Rebecca Adlington is a true Olympic hero. When you see what she puts herself through each week, it is not possible to feel such admiration and awe. Her spirit and dedication to her art are what makes her a double gold winner, and one of Britain’s best athletes of 2008. She should certainly be nominated for Britain’s sports personality of the year!
After her winning performance in Beijing she said “I can’t believe I swam so quickly,” she said immediately after the race. “It’s so nice when you work so hard and it comes off. As soon as I was on my own, I thought, ‘right, I’m going to go for this time’.” She was given an incentive to win the 800m as after her 400m freestyle victory, she was promised some Jimmy Choo and Christian Louboutin designer shoes if she one her next race. Her love for designer shoes gave her the little extra she needed to such to victory!
Becky Adlington’s Grusome Swimming Regime
Becky Adlington was in the mainstream news again in 2009 following her defeat in Sheffield in the 400 m freestyle final. She still beat the previous world record, but her team mate Jo Jackson got in first and beat the world record in the process.
Daily UK newspaper, The Guardian, interviewed her coach, Bill Furniss, regarding her training regime. Furniss is quick to point out that in the UK there is a huge emphasis on football, and many members of the public are under the impression that all sports require no more than a few training sessions per week in between games. In America and Australia people regard swimming more highly as they understand what is required to compete at the highest level.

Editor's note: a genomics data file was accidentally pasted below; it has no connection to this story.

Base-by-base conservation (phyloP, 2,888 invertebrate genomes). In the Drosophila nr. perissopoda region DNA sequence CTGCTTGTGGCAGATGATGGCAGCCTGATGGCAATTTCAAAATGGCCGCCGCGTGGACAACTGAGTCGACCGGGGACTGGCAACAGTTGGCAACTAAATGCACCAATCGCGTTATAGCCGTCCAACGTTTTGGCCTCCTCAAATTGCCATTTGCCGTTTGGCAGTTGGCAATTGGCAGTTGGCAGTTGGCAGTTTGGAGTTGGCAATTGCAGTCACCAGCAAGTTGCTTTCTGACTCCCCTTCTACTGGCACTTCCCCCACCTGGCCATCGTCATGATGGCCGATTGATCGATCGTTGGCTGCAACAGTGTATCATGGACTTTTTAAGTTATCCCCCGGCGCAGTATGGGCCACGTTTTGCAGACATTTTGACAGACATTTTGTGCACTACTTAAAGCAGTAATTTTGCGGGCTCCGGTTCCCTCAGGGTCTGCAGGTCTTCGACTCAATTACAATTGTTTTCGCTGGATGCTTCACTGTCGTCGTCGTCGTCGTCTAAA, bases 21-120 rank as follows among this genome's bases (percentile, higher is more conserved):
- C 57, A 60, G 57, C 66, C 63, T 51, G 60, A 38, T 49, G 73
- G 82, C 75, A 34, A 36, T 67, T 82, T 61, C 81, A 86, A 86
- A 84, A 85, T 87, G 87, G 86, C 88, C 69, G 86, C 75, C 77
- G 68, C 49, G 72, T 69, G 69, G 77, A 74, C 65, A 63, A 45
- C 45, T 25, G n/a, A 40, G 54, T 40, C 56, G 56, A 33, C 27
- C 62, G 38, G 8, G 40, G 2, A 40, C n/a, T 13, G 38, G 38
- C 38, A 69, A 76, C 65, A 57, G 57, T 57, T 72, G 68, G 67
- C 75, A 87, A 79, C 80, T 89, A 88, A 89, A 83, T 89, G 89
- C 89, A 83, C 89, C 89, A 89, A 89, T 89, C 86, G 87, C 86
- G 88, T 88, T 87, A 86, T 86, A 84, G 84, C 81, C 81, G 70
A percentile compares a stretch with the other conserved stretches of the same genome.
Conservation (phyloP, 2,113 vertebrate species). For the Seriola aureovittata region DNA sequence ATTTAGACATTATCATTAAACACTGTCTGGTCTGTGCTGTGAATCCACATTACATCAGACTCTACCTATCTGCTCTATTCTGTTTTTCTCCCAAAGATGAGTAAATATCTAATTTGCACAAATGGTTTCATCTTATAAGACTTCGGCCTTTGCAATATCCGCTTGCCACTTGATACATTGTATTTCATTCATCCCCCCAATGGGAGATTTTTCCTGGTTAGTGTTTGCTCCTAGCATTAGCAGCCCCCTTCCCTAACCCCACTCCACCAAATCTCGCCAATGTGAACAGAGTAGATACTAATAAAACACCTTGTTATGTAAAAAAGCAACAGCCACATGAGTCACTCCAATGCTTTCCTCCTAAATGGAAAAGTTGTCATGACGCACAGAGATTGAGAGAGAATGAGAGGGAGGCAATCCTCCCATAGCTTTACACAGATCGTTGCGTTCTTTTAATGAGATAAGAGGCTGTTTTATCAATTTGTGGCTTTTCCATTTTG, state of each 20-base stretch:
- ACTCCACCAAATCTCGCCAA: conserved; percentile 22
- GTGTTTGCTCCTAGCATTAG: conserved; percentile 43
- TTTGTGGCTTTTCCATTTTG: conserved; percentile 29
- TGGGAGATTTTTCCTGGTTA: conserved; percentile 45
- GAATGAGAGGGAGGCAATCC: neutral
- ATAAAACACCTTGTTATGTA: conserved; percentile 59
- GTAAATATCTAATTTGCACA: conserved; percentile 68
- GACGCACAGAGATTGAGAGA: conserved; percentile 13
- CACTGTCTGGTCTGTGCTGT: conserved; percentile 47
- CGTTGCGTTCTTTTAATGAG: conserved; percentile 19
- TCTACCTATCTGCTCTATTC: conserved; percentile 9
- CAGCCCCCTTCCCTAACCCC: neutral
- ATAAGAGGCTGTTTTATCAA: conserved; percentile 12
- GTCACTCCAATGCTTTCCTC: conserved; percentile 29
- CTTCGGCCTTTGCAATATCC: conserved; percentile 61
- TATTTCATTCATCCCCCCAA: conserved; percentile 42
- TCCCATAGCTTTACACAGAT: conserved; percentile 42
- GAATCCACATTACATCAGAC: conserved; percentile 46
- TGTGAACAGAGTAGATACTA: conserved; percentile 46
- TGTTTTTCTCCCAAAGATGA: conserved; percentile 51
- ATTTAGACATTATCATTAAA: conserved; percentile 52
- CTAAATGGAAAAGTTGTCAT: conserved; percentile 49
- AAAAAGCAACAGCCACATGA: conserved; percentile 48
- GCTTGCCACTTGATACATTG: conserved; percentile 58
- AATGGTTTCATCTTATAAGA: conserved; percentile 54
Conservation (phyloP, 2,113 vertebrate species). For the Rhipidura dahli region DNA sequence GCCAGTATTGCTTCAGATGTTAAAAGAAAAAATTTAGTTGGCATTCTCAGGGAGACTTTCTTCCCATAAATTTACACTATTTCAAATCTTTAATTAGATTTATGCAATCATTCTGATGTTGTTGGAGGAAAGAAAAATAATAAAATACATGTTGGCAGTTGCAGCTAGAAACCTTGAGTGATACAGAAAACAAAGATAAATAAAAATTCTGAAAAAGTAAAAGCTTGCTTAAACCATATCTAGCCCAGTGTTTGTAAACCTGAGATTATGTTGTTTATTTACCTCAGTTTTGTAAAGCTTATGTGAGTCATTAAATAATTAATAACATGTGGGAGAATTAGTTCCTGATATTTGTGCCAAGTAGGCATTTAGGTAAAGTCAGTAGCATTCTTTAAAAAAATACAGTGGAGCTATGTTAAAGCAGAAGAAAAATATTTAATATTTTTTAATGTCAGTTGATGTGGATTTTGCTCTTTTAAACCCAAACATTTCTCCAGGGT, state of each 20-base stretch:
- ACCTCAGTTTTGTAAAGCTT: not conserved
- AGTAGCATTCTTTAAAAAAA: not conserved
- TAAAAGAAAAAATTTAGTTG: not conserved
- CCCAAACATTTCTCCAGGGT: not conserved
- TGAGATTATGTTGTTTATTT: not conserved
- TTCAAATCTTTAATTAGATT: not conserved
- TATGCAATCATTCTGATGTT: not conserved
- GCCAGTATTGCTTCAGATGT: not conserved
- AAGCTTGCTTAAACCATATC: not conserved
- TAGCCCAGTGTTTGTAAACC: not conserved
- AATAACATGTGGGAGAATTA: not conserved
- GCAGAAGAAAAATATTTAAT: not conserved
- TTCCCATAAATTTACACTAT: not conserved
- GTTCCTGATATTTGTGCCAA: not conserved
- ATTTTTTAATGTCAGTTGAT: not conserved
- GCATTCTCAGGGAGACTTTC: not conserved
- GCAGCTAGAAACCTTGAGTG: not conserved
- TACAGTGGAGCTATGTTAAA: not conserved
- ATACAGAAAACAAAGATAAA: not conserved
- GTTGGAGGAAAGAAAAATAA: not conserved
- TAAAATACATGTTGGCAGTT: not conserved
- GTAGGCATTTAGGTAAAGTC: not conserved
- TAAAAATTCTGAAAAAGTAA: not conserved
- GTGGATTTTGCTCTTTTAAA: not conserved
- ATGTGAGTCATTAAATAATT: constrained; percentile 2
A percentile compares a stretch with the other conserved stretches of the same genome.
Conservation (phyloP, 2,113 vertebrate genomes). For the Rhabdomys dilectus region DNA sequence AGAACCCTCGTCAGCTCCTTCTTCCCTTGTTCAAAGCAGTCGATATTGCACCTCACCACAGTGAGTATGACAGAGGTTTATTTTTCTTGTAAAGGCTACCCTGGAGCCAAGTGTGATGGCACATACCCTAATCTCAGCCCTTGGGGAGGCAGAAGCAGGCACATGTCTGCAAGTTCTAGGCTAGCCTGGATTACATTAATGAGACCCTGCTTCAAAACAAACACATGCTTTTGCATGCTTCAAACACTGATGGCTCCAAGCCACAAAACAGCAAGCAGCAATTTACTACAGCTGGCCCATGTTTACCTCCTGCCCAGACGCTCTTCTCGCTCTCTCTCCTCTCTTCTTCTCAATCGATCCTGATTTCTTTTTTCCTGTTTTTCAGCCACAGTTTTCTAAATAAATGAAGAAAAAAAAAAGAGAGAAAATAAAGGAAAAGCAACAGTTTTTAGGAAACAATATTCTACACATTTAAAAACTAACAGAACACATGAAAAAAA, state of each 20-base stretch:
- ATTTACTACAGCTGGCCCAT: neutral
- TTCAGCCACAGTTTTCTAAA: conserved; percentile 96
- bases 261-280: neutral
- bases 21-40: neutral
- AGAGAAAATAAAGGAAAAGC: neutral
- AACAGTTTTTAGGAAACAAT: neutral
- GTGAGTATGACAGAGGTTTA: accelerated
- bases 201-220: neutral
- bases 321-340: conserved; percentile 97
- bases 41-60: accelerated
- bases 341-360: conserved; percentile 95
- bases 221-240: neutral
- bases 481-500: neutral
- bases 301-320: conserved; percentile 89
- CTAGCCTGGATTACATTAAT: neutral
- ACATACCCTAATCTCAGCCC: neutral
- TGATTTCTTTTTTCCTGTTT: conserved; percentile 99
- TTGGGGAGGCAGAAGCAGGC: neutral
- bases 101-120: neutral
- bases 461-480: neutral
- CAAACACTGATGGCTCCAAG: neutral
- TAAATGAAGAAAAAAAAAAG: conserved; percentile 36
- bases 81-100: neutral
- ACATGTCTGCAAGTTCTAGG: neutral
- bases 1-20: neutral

Training for swimmers is similar to track and field athletes, with periodisation planned throughout the year. Training schedules are worked backwards from major events. Furniss also started Adlington on a four your training program at the end of the Beijing 2008 Olympic Games, to ensure that she is ready for London 2012. To put it into context, a martial artist can go from novice to black belt in this time – Adlington will be working to retain her gold medals.
Training involves several phases. The first phase builds on strength and endurance. This is simple long sessions in the pool, performing 10 sets of 400m in the pool, each in under 5 minutes. Once endurance work has been covered, set are increased, and distances reduced. Typically 30 sets of 100m are done, aiming to improve power and speed. Heart rate is kept at 180bpm, and each set is 90 seconds, including rest. This is intensive interval training at the extreme. 5 sessions like this are done each week.